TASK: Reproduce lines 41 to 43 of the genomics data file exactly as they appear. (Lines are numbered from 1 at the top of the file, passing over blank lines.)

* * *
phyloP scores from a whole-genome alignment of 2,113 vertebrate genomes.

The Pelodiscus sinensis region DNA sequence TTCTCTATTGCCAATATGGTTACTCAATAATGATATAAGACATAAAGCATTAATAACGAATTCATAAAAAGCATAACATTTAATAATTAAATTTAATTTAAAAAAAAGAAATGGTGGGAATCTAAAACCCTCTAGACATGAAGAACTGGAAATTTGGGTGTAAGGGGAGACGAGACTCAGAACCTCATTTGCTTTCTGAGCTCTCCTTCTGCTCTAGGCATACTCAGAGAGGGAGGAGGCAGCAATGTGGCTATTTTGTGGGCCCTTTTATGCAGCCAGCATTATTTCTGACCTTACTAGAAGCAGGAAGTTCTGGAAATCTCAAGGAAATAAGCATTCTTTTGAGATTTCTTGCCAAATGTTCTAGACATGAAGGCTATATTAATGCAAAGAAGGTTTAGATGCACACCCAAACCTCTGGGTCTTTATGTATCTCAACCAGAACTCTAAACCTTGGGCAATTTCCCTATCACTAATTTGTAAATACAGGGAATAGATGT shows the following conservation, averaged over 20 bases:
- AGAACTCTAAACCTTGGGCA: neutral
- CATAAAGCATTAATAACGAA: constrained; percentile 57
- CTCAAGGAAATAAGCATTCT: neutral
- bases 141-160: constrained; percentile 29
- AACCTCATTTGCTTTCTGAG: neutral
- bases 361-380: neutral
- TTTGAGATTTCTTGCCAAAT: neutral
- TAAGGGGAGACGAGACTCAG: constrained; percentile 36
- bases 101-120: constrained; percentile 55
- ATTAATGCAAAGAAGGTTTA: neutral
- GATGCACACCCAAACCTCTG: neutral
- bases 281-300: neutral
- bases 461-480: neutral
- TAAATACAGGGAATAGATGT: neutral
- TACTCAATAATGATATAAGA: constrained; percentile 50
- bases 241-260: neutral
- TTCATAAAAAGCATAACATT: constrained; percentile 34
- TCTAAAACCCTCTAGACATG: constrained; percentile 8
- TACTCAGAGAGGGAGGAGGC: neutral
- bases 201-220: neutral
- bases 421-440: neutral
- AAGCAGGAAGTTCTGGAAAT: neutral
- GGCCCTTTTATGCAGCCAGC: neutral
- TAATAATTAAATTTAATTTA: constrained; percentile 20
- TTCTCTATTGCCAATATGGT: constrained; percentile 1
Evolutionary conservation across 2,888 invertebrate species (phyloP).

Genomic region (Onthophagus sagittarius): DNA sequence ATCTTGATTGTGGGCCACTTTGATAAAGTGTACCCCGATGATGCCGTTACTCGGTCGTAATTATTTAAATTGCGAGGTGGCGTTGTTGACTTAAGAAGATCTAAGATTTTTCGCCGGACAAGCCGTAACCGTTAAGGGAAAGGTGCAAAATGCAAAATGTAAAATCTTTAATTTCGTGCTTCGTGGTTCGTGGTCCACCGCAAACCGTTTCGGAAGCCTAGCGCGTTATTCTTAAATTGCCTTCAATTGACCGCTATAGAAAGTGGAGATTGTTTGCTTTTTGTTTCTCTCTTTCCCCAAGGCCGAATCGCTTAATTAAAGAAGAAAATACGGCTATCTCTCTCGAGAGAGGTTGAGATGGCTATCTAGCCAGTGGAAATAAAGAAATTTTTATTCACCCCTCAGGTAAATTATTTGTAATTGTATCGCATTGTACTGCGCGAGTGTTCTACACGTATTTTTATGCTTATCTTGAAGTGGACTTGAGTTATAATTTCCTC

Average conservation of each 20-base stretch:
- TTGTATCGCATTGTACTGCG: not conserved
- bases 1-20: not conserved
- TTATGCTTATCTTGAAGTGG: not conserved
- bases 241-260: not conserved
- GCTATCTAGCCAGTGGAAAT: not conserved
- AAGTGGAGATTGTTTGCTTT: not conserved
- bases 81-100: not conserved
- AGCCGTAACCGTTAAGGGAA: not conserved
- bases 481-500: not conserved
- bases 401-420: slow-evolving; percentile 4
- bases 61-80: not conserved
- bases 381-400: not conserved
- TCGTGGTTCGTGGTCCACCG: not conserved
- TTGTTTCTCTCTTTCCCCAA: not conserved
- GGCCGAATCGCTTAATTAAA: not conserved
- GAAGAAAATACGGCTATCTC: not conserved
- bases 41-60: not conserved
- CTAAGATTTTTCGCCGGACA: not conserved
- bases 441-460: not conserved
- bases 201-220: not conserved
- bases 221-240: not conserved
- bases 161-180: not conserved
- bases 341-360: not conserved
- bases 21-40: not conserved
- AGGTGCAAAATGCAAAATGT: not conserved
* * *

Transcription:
- bases 61-80: not conserved
- bases 381-400: not conserved
- TCGTGGTTCGTGGTCCACCG: not conserved